Discussion in 'Coin Chat' started by eric6794, Jul 29, 2021.
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1/400,000,000 = zero chance that I'll get it.
What you need is the total number of nickels surviving in circulation.
Then take the number of surviving 1938-D’s and divide by the number of all surviving nickels. That gives you the probability of any particular nickel being a 1938-D.
Any person receiving a nickel in change has the same odds of it being a 1938-D.
And those odds are really, really low!
With about 40,000,000,000 nickels in circulation and perhaps 10,000 '38-D's lost at any given time your odds of finding one are poor at ~ 1: 4,000,000 or 1 '38-D in 2000 boxes of nickels. This number will fluctuate over time but stay relatively constant since there are so few.
Lol, ever watch Dennis the Menace? Mr. Wilson was looking at his coin collection if nickels and Dennis took a nickel when no one was around. Mr. Wilson was in his “Great Scot” role. He found that Dennis had used a very rare nickel in a gum ball machine. He did get it back but what a great laugh that show was.
Thanks for the warning. Just don't let it happen again.
When I was trying to figure this out I came to the conclusion there were a lot of variables that changed attrition rates from year to year for designs.
Pre-1982 cent might of had an attrition rate of 4% per year after mintage, while the zincoln might be double that. Nickels dimes quarters would have an attrition rate around 3% annually people use them in commerce, or they did, but like with cents basically they all get used once and go into a jar and sit around for years so they circulate and wear down and get lost differently.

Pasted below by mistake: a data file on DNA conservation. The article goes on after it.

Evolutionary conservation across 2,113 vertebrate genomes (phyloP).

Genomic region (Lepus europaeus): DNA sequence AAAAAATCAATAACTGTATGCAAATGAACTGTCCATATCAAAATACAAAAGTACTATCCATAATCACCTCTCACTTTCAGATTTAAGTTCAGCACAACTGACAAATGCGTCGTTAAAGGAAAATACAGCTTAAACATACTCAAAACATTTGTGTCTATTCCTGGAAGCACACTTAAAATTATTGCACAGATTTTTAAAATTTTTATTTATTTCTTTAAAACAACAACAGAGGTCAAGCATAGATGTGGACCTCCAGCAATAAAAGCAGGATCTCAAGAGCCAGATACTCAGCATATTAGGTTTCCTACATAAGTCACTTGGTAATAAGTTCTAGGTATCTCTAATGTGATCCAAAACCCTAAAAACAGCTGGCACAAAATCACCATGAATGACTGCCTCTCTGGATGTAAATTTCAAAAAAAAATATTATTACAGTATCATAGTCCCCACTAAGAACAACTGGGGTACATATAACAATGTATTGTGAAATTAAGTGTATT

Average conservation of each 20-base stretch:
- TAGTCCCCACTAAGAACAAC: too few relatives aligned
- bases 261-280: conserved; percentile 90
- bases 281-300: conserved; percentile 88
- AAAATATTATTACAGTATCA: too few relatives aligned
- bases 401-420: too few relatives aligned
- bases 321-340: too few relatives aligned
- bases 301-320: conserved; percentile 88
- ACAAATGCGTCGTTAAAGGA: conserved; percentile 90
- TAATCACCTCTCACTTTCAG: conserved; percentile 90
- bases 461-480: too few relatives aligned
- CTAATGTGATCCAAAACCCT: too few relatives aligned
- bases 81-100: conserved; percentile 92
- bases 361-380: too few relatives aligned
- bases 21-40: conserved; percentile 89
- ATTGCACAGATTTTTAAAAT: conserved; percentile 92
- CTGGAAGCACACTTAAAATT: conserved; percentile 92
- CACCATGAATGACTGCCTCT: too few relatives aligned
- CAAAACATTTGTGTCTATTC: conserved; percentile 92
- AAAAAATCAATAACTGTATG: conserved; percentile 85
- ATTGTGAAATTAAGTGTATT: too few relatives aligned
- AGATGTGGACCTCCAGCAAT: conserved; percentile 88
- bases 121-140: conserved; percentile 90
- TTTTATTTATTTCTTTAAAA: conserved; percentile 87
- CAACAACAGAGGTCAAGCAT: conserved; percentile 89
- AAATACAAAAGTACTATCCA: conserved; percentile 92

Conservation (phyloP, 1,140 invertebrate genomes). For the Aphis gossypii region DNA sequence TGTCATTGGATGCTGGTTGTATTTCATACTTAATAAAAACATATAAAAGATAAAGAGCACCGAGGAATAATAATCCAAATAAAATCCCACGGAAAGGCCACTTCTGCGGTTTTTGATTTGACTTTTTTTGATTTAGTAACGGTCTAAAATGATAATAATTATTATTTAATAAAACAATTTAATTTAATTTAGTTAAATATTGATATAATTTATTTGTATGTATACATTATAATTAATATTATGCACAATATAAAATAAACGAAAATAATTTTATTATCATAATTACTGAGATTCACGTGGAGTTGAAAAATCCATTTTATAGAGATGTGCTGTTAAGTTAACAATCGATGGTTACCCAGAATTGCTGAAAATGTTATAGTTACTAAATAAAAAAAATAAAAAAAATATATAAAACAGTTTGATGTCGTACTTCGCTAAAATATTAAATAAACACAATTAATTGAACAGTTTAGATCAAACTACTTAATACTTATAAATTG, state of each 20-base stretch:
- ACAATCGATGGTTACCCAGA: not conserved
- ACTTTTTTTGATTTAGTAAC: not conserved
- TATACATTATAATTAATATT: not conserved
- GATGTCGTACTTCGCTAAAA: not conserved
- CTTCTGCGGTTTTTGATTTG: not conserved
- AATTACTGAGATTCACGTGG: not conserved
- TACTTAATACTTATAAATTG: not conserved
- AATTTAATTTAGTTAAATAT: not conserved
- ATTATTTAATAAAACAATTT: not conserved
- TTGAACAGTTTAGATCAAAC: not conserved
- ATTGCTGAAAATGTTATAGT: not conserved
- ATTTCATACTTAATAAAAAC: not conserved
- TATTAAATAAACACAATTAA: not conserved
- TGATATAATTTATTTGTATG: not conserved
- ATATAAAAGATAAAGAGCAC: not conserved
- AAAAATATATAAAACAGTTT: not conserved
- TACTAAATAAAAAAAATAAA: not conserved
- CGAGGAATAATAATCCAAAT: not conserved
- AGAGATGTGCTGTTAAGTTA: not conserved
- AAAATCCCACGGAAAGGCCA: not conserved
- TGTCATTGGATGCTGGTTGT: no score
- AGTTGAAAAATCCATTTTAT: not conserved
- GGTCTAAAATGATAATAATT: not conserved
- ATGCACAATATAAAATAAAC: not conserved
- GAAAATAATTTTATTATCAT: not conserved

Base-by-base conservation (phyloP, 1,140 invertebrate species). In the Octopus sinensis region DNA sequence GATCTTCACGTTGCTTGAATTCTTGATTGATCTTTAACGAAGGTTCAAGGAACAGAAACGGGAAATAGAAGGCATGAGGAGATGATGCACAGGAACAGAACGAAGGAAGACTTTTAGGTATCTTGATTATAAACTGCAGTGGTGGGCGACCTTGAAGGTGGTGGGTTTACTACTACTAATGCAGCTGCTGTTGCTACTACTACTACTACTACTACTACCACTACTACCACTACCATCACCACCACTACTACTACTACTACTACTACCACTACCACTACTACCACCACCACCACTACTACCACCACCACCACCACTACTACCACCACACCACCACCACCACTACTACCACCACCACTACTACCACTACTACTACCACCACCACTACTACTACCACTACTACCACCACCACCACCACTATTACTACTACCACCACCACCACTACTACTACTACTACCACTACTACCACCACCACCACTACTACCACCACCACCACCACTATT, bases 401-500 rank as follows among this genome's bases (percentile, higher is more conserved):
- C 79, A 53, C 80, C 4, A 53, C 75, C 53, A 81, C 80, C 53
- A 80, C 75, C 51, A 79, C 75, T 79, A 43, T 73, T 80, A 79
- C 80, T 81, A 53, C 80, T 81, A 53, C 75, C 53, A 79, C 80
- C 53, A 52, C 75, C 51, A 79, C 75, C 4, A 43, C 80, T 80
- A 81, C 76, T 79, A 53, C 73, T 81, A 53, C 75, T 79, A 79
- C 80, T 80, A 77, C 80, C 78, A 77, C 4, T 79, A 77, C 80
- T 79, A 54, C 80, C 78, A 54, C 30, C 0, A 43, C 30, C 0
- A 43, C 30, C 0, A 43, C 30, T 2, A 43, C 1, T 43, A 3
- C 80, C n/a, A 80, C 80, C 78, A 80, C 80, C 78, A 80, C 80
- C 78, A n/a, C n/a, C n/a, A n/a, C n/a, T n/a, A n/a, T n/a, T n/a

Still though you might have a mintage where its "hot" and people saved them, or you might have a mintage thats not really needed that sits in the feds vault forever waiting for the day they need to pull them out, like the 2021 P Kennedy half dollars. The mints been pounding them out this year and some have found their way to circulation but most are going to sit in a fed vault forever and some day finally be released when actually needed. The attrition rate might be really low in this instance and 40 years from now millions of BU 2021P start being released.
Theres a whole lot of factors that make it really variable. There might be a mintage that just gets destroyed and just a few get out and those few buck the system and are all high grade, never really circulated so theres no condition rarity really to it.
So. I used an average of 4% reduction annually for any coin in circulation. Take the mintage, then reduce the population of it by 4% per year for the number of years its been out there. Its a lot at first but as the population narrows less are lost to attrition annually also.
I'm by no means a math genius I find it tedious and theres about a thousand things I'd rather do with my time than math. This works for me to get a general idea of how many might still survive.
5,760,000 x4% 230,400 were lost from the mintage in 1938-1939. 5,529,600x4% 221,184 were lost from the mintage in 1939-1940.
5,308,416 and on and on and on. But this really doesn't even factor the collectors and accumulators that might be saving coins away so at some point this becomes wrong and not representative of the surviving population. Its just factoring an average of how many get lost or destroyed annually from circulation.
Probably a lot easier setting it up on an xl with a formula and letting it do its thing for the number of years, best I can come up with is this would get you an educated guess at the surviving population. Which may or may not be functional depending on the factors affecting that particular years mintage.
When I saw this thread, I had to dig out my tube of nickels.
I received this 1938 D Jefferson Nickel at a McDonalds in Warren, MI. A check of my records shows that the date of this find was 08/24/2017.
I was also quite surprised to find this problem free nickel in my change.
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